When I first connected with Lubanzi, this is the wine that most intrigued me. With a vast array of Rhône wines available to me here in California (and, it seems, that number is increasing based on this year’s Rhône Ranger event), I was quite eager to taste what a South African expression of this French tradition would taste like. Unlike where California’s Rhône grape varieties are planted, there’s not much similar between the soil and the climate between South Africa’s Western Cape and the French Rhône Valley. Though most texts will tell you that this western pocket of Africa does “enjoy a Mediterranean climate,” I would go ahead and edit that to “a Mediterranean-like” climate, as the combination of ocean, dessert, and mountainscape, creates quite a unique terroir situation and, thus, interesting Rhône interpretations.
About the Wine: The Lubanzi 2016 Chenin Blanc is made from 100% Chenin Blanc grapes harvested from the Swartland W.O. in South Africa.
Swartland, located just 40 miles north of Cape Town in the Western Cape WO, was originally a wheat-production region. Today, it is one of the WO’s main grape-growing regions, the most important grapes being Shiraz and Chenin Blanc. Topography here includes varying degrees of elevation, as it sits between the Paardeberg mountain in the south, the Piketberg plains in the north, and the Kasteelberg Moutnain to the east. The dominant soil type here is Malmesbury shale (named after Swartland’s central town of Malmesbury) — a good soil for natural drainage improved even further by the area’s elevation. Because it is somewhat separated from the Atlantic Ocean, Swartland’s climate is actually a hot and dry one, which is a benefit to Chenin Blanc, a tightly clustered grape variety susceptible to mildew and fungal disease when exposed to wet environments.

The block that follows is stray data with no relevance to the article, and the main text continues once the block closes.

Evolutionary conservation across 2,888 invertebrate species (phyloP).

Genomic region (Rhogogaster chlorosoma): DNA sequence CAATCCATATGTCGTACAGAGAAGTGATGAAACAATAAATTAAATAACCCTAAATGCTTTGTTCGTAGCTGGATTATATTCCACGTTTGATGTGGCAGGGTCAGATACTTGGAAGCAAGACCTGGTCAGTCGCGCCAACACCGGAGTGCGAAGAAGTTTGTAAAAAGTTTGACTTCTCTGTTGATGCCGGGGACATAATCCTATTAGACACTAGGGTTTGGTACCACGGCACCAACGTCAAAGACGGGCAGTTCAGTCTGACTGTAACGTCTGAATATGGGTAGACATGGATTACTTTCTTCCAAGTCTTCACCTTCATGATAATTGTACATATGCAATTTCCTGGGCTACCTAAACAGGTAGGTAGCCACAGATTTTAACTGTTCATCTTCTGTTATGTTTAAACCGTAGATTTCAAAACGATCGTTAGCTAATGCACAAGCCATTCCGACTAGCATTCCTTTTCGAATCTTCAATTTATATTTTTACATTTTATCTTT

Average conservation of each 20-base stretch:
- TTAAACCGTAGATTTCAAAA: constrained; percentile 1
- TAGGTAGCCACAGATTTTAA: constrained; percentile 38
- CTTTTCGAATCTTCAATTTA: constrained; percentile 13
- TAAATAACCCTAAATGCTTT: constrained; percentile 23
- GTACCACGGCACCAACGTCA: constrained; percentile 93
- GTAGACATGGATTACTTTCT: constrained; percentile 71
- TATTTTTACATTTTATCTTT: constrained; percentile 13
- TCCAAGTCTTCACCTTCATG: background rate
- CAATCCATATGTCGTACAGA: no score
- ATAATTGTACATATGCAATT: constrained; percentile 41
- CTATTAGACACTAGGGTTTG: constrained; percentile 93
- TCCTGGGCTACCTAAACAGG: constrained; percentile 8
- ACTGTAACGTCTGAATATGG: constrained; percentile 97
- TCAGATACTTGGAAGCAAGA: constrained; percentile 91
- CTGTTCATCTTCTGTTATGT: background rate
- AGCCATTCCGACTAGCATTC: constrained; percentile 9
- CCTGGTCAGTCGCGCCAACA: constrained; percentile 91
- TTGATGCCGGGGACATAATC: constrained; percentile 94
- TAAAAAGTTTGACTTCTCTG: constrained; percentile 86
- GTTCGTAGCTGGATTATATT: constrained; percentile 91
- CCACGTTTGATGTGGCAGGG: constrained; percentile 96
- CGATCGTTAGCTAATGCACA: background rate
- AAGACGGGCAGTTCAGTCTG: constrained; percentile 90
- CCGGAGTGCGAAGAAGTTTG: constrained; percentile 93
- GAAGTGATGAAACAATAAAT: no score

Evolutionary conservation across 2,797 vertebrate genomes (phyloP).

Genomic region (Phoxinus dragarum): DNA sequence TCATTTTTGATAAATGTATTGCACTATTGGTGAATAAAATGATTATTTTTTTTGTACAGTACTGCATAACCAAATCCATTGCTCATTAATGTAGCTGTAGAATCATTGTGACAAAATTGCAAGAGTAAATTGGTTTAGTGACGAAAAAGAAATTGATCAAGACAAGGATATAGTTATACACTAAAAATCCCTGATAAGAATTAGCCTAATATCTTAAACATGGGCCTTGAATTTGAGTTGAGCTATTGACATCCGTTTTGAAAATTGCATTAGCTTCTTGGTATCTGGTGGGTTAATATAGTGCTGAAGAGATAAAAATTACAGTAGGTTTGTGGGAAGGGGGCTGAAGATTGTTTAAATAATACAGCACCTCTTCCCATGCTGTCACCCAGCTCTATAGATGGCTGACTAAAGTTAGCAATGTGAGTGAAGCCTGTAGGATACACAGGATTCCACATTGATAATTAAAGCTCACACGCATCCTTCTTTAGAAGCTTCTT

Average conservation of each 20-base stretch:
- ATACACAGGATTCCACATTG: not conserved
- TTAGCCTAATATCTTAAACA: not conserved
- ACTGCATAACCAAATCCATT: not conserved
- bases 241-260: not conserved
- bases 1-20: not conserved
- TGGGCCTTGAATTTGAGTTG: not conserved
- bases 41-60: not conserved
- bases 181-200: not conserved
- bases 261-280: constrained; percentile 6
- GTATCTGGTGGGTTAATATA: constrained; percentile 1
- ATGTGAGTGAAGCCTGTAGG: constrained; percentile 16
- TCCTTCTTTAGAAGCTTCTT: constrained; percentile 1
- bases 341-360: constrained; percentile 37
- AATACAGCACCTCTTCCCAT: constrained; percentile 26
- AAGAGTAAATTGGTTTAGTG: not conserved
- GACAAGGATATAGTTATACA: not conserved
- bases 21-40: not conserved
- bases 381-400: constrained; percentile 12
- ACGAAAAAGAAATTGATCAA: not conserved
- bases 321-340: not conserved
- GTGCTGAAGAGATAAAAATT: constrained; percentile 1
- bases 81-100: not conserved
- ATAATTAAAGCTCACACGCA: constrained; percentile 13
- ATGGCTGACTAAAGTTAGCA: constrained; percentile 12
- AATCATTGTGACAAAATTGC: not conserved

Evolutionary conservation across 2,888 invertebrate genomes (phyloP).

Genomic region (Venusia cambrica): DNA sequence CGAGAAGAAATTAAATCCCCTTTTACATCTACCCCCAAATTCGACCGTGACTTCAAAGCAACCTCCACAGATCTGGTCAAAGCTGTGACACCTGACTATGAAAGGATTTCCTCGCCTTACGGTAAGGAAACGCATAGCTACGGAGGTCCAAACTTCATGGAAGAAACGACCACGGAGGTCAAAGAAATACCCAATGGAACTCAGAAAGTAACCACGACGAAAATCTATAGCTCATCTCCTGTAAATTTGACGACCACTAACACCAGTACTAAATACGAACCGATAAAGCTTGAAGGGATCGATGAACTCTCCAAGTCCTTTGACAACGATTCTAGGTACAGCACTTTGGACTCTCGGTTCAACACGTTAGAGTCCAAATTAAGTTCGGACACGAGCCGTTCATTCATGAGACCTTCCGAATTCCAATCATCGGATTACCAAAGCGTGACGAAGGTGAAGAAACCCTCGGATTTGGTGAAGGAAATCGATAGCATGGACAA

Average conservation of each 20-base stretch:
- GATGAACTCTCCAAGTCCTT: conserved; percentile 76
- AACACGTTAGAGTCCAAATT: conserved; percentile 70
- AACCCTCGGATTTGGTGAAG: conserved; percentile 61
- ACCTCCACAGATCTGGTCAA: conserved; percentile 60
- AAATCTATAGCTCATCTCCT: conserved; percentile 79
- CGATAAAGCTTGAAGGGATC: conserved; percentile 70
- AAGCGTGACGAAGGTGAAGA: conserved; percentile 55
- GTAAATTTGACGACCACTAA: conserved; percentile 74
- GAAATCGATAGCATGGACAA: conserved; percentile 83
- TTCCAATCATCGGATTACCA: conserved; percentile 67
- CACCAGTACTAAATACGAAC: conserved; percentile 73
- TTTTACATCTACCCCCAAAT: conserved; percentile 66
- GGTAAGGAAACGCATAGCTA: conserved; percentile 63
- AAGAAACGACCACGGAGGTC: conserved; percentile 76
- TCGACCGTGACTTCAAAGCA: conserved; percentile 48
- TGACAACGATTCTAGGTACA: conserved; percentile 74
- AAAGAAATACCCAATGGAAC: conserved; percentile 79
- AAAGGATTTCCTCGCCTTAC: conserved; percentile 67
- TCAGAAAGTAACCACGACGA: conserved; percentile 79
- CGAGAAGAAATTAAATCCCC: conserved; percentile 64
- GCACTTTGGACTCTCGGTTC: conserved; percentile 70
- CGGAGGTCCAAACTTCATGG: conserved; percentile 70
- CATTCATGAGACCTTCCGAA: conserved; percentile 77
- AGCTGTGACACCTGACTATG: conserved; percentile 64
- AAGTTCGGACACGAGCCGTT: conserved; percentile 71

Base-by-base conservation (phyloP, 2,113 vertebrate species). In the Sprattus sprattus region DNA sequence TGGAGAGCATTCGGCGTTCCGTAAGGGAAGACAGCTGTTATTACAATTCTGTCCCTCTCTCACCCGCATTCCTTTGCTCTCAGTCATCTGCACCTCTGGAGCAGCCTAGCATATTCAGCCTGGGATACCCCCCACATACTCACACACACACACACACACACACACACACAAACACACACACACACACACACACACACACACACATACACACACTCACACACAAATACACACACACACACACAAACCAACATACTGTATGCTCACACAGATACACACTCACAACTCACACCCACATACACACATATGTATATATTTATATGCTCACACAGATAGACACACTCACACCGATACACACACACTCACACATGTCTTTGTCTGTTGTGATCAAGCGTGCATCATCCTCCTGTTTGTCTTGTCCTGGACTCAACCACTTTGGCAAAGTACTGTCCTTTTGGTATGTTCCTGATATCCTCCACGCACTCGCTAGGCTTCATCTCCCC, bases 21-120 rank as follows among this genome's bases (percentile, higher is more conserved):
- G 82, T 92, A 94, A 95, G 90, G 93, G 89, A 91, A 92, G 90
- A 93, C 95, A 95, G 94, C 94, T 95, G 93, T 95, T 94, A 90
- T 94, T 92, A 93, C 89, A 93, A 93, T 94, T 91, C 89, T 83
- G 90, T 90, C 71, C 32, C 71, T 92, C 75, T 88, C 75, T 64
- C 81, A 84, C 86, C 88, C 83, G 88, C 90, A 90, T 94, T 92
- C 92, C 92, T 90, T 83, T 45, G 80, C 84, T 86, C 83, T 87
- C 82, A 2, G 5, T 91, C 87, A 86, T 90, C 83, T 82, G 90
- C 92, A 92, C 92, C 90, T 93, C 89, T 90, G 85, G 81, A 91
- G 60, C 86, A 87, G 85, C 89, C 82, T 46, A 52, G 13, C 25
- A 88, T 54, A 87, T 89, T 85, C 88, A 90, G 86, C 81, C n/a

And, so it is here that Lubanzi sources their Chenin Blanc grapes.
According to Kevin Zraley’s Windows on the World, South Africa has the world’s oldest wine-growing geology, dating back to 1652 when the Dutch settlers planted their first vineyards. But until the mid 1990s, South African wines didn’t travel much — certainly not to America. This was largely due to the massive amount of boycotts around the world on South African products in conjunction with the country’s apartheid system. Once apartheid ended, South Africa’s export trade opened up and wine production received somewhat of a renaissance. Today, the country has just over 600 wineries.
Most of South Africa’s wine regions are located near the coasts of the Atlantic and Indian Oceans. The climate is traditionally Mediterranean with sunny, dry summers, and cold, wet winters that often include snowfall at the higher elevations.